A car is virtually a necessity unless you live in an area with good public transportation. Despite the usefulness of a car, it is an expensive investment. Whether you get your car new or used, you have to take a number of expenses into account when fitting it into your budget. The total cost of ownership includes several factors that come into play even after the car is fully paid for. You also need to consider insurance, fuel and maintenance costs, and registration costs over the period that you own the car. When you are looking into car financing, you must consider how much you have to pay to keep the car on the road.
Financing the vehicle, whether it's new or used, usually means taking out a loan to pay for it. This loan is for a set amount plus a certain percentage of interest. Naturally, this means you can expect to repay more on the loan than you originally borrowed, in addition to any administrative fees or other expenses.
The biggest new-car cost-of-ownership factor to consider is depreciation. When you get a new car, its value begins dropping as soon as it leaves the dealership. Over a period of five years, you can expect the value of a new car to drop by as much as 65 percent, reducing the amount of money you can get when you sell the vehicle. The good news is that you won't feel this expense until the time comes for you to trade in or sell your vehicle.
The next largest expense is likely to be fuel. Gasoline prices have increased drastically overall, more in some areas than in others. When you purchase a car, the dealer will tell you the mile-per-gallon measurement. This is an average between city and highway travel. In most cases -- hybrid vehicles often being a notable exception -- city travel yields fewer miles per gallon due to time spent idling in traffic. You cannot extrapolate fuel prices, but you can determine how much you drive and therefore how much you should expect to pay at the pump.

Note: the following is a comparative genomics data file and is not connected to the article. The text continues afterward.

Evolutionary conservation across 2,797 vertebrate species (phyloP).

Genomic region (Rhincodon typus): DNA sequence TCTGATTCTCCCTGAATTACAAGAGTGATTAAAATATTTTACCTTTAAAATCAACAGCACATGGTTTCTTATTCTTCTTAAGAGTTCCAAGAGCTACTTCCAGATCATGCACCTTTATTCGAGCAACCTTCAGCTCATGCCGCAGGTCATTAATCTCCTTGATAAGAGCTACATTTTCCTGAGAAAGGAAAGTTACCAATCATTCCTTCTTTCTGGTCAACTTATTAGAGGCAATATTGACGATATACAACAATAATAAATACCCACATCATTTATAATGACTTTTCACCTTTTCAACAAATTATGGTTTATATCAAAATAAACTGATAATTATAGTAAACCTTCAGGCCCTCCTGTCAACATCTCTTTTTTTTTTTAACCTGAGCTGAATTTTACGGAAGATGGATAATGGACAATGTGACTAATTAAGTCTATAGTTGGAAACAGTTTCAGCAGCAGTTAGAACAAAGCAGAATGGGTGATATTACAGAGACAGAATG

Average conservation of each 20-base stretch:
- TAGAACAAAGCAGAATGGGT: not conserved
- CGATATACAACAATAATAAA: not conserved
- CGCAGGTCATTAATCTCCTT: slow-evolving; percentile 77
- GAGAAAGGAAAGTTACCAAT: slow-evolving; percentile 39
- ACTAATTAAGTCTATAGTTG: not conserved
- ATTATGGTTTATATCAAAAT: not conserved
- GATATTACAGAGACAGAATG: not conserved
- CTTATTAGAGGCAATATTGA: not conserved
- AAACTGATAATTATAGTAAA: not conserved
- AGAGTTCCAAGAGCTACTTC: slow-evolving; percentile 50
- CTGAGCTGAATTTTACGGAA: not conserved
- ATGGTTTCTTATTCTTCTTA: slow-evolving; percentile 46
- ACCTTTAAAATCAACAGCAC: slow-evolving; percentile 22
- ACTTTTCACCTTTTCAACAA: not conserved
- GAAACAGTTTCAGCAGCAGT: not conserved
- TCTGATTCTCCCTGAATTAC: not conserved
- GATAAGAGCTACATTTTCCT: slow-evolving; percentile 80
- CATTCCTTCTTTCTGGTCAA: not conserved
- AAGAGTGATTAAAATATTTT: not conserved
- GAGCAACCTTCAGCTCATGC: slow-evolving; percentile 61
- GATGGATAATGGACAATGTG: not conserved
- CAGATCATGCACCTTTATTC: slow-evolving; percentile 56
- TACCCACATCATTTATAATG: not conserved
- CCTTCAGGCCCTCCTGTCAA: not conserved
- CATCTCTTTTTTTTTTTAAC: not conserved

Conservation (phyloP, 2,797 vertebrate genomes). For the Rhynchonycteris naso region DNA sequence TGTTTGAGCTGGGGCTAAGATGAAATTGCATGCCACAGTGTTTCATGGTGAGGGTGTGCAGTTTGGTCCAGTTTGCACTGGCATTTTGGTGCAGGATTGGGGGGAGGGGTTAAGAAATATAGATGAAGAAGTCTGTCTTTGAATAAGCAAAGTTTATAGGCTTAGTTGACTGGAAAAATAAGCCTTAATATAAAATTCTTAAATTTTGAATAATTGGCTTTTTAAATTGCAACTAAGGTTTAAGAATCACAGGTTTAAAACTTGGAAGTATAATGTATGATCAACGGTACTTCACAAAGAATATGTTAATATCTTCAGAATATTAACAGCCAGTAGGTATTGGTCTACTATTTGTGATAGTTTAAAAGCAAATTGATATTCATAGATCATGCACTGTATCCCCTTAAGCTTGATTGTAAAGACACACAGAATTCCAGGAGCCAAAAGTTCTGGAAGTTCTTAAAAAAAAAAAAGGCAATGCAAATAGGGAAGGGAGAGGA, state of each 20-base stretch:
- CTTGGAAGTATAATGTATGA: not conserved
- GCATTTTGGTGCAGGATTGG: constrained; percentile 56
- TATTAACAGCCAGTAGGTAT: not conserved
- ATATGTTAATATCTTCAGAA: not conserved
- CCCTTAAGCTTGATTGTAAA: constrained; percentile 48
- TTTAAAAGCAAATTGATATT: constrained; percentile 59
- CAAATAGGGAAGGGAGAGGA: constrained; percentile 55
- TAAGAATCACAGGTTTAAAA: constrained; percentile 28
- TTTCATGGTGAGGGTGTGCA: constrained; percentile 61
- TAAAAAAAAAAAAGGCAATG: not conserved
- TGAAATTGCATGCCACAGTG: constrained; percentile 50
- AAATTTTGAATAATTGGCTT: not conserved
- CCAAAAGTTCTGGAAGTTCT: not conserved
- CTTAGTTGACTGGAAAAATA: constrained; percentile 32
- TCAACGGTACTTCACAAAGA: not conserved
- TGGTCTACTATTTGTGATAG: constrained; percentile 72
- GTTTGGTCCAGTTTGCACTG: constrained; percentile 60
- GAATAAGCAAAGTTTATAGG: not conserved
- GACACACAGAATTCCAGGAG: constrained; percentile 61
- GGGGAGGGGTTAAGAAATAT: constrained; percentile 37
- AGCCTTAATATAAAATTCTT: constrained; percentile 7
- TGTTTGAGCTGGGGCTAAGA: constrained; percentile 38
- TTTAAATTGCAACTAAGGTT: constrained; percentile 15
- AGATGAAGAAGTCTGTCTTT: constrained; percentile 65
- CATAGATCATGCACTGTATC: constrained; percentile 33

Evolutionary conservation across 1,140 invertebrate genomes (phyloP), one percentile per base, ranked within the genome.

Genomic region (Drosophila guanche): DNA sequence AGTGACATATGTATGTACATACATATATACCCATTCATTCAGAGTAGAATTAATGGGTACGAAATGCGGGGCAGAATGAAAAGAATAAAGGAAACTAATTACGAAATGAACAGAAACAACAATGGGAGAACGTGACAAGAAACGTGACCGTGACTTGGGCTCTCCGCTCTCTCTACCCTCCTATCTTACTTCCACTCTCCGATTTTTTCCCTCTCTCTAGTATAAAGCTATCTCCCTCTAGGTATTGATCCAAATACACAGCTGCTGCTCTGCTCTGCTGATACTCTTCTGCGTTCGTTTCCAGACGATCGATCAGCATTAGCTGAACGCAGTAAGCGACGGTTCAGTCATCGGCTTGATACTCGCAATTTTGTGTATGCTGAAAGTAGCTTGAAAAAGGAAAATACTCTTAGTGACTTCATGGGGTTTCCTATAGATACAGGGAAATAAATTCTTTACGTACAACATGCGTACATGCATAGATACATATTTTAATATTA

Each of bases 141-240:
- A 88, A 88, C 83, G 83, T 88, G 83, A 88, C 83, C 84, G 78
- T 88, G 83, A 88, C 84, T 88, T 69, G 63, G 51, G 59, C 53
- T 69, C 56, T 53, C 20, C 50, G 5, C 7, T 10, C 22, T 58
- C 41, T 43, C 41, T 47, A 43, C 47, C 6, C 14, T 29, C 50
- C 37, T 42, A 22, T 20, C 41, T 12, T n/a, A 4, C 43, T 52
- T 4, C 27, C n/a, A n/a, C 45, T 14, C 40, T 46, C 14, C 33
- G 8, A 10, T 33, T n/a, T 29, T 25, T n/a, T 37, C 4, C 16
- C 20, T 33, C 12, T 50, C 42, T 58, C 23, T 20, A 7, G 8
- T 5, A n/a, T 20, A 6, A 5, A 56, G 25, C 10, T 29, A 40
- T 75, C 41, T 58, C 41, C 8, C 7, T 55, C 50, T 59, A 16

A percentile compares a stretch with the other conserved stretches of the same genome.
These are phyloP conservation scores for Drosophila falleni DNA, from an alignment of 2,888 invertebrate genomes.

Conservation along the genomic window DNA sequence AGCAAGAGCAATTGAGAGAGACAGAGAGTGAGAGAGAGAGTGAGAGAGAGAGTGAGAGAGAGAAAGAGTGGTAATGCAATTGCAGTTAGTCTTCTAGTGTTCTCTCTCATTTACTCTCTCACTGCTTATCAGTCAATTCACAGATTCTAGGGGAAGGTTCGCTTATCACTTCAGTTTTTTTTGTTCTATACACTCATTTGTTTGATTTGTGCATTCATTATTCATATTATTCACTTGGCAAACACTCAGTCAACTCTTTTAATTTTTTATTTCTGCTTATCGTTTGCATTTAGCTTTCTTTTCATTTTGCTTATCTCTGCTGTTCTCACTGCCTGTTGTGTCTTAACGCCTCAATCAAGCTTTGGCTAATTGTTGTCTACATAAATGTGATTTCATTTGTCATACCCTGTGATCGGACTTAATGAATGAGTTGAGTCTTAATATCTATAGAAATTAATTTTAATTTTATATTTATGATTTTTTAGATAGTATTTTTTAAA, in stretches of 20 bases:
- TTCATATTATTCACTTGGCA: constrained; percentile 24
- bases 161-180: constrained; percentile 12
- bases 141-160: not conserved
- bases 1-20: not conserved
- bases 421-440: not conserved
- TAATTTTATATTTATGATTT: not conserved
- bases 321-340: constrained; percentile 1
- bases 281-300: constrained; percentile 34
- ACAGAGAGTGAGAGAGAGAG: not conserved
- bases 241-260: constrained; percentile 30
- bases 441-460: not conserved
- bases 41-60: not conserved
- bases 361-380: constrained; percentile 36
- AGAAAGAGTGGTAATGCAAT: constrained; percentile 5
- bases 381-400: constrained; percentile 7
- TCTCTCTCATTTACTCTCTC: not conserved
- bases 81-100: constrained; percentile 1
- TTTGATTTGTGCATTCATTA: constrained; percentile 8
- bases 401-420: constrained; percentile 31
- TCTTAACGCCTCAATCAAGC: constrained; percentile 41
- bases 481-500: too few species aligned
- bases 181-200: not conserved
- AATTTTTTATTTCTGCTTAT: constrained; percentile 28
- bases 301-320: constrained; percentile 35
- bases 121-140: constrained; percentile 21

Maintenance includes things like tune-ups, oil changes, tire changes and balancing, brake pad changes, and even windshield-wiper replacement. Depending on your auto mechanic, you may be able to get a discount rate for bulk services. Your total cost of ownership may increase if you get a used car -- parts that fail will potentially cost hundreds of dollars to replace, thus offsetting the cheaper cost of the car itself.
Car insurance is a regular expense. It can cost hundreds of dollars for liability coverage, comprehensive coverage, and collision coverage. Your driving history, the cost of the vehicle, and other factors will influence the amount you pay for insurance. It's best to shop around to determine the cheapest and best insurance.
Ownership title and registration tags are two other expenses. The title is a single purchase, usually ranging from $200-$400. The registration, which is paid for yearly, will vary by state, and it can even vary by county.
Clearly, the total cost of ownership encompasses far more than simply purchasing the car.